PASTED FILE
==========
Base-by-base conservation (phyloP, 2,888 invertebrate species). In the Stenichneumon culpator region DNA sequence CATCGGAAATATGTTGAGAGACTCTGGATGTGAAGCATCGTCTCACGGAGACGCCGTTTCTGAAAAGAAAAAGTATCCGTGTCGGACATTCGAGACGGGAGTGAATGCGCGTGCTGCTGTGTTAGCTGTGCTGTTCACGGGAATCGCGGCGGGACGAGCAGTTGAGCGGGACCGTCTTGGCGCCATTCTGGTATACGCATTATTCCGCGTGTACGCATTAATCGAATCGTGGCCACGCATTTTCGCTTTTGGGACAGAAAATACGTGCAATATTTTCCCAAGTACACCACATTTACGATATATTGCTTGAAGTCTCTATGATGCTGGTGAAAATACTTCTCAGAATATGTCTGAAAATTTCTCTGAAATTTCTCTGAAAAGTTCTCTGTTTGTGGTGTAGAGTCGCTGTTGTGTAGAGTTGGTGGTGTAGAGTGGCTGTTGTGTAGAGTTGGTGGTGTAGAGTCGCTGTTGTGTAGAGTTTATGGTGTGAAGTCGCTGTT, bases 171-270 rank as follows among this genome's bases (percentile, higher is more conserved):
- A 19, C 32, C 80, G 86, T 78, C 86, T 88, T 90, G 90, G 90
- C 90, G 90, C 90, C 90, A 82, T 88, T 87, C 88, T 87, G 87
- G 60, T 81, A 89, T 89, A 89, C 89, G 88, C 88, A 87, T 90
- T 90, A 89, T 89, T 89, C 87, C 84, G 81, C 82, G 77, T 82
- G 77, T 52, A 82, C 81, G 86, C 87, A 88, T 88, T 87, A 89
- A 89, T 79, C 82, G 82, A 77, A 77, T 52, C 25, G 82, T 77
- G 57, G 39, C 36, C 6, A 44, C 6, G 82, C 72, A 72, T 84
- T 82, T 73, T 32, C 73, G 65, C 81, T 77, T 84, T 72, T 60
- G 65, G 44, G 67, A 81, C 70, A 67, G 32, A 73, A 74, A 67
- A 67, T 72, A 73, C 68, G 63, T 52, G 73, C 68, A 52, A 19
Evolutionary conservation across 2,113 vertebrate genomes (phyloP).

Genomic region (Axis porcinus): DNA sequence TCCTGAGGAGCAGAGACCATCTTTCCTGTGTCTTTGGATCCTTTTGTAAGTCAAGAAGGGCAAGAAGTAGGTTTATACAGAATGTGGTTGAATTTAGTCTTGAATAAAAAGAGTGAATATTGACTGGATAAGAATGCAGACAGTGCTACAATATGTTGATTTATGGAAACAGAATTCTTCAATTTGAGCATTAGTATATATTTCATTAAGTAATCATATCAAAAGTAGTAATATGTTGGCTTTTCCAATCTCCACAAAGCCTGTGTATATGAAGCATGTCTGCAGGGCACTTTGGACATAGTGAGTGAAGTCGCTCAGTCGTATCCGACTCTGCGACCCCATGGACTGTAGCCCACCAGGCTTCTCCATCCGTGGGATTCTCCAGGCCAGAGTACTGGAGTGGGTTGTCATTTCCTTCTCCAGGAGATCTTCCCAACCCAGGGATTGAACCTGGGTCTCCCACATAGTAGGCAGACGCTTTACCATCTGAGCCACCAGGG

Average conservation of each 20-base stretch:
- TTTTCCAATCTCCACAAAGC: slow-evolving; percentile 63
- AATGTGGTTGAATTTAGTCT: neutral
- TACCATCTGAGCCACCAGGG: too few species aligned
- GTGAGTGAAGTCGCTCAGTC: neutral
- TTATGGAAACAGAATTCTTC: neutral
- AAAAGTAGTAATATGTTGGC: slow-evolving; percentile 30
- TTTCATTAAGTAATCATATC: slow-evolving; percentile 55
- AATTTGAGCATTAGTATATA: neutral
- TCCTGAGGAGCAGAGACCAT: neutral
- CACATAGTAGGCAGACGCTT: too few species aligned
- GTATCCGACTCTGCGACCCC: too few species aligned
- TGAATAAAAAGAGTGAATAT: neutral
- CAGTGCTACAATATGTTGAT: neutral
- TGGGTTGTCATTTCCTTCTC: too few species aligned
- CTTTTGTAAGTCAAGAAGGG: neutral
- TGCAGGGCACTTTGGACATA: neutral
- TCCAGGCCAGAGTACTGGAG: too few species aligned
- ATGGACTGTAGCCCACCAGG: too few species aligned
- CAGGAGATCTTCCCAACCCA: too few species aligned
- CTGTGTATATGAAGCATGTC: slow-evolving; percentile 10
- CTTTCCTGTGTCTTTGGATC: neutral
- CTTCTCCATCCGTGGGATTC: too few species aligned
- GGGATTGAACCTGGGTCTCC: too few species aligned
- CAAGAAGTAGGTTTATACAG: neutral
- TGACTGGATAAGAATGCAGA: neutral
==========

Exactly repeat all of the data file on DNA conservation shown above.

Base-by-base conservation (phyloP, 2,888 invertebrate species). In the Stenichneumon culpator region DNA sequence CATCGGAAATATGTTGAGAGACTCTGGATGTGAAGCATCGTCTCACGGAGACGCCGTTTCTGAAAAGAAAAAGTATCCGTGTCGGACATTCGAGACGGGAGTGAATGCGCGTGCTGCTGTGTTAGCTGTGCTGTTCACGGGAATCGCGGCGGGACGAGCAGTTGAGCGGGACCGTCTTGGCGCCATTCTGGTATACGCATTATTCCGCGTGTACGCATTAATCGAATCGTGGCCACGCATTTTCGCTTTTGGGACAGAAAATACGTGCAATATTTTCCCAAGTACACCACATTTACGATATATTGCTTGAAGTCTCTATGATGCTGGTGAAAATACTTCTCAGAATATGTCTGAAAATTTCTCTGAAATTTCTCTGAAAAGTTCTCTGTTTGTGGTGTAGAGTCGCTGTTGTGTAGAGTTGGTGGTGTAGAGTGGCTGTTGTGTAGAGTTGGTGGTGTAGAGTCGCTGTTGTGTAGAGTTTATGGTGTGAAGTCGCTGTT, bases 171-270 rank as follows among this genome's bases (percentile, higher is more conserved):
- A 19, C 32, C 80, G 86, T 78, C 86, T 88, T 90, G 90, G 90
- C 90, G 90, C 90, C 90, A 82, T 88, T 87, C 88, T 87, G 87
- G 60, T 81, A 89, T 89, A 89, C 89, G 88, C 88, A 87, T 90
- T 90, A 89, T 89, T 89, C 87, C 84, G 81, C 82, G 77, T 82
- G 77, T 52, A 82, C 81, G 86, C 87, A 88, T 88, T 87, A 89
- A 89, T 79, C 82, G 82, A 77, A 77, T 52, C 25, G 82, T 77
- G 57, G 39, C 36, C 6, A 44, C 6, G 82, C 72, A 72, T 84
- T 82, T 73, T 32, C 73, G 65, C 81, T 77, T 84, T 72, T 60
- G 65, G 44, G 67, A 81, C 70, A 67, G 32, A 73, A 74, A 67
- A 67, T 72, A 73, C 68, G 63, T 52, G 73, C 68, A 52, A 19
Evolutionary conservation across 2,113 vertebrate genomes (phyloP).

Genomic region (Axis porcinus): DNA sequence TCCTGAGGAGCAGAGACCATCTTTCCTGTGTCTTTGGATCCTTTTGTAAGTCAAGAAGGGCAAGAAGTAGGTTTATACAGAATGTGGTTGAATTTAGTCTTGAATAAAAAGAGTGAATATTGACTGGATAAGAATGCAGACAGTGCTACAATATGTTGATTTATGGAAACAGAATTCTTCAATTTGAGCATTAGTATATATTTCATTAAGTAATCATATCAAAAGTAGTAATATGTTGGCTTTTCCAATCTCCACAAAGCCTGTGTATATGAAGCATGTCTGCAGGGCACTTTGGACATAGTGAGTGAAGTCGCTCAGTCGTATCCGACTCTGCGACCCCATGGACTGTAGCCCACCAGGCTTCTCCATCCGTGGGATTCTCCAGGCCAGAGTACTGGAGTGGGTTGTCATTTCCTTCTCCAGGAGATCTTCCCAACCCAGGGATTGAACCTGGGTCTCCCACATAGTAGGCAGACGCTTTACCATCTGAGCCACCAGGG

Average conservation of each 20-base stretch:
- TTTTCCAATCTCCACAAAGC: slow-evolving; percentile 63
- AATGTGGTTGAATTTAGTCT: neutral
- TACCATCTGAGCCACCAGGG: too few species aligned
- GTGAGTGAAGTCGCTCAGTC: neutral
- TTATGGAAACAGAATTCTTC: neutral
- AAAAGTAGTAATATGTTGGC: slow-evolving; percentile 30
- TTTCATTAAGTAATCATATC: slow-evolving; percentile 55
- AATTTGAGCATTAGTATATA: neutral
- TCCTGAGGAGCAGAGACCAT: neutral
- CACATAGTAGGCAGACGCTT: too few species aligned
- GTATCCGACTCTGCGACCCC: too few species aligned
- TGAATAAAAAGAGTGAATAT: neutral
- CAGTGCTACAATATGTTGAT: neutral
- TGGGTTGTCATTTCCTTCTC: too few species aligned
- CTTTTGTAAGTCAAGAAGGG: neutral
- TGCAGGGCACTTTGGACATA: neutral
- TCCAGGCCAGAGTACTGGAG: too few species aligned
- ATGGACTGTAGCCCACCAGG: too few species aligned
- CAGGAGATCTTCCCAACCCA: too few species aligned
- CTGTGTATATGAAGCATGTC: slow-evolving; percentile 10
- CTTTCCTGTGTCTTTGGATC: neutral
- CTTCTCCATCCGTGGGATTC: too few species aligned
- GGGATTGAACCTGGGTCTCC: too few species aligned
- CAAGAAGTAGGTTTATACAG: neutral
- TGACTGGATAAGAATGCAGA: neutral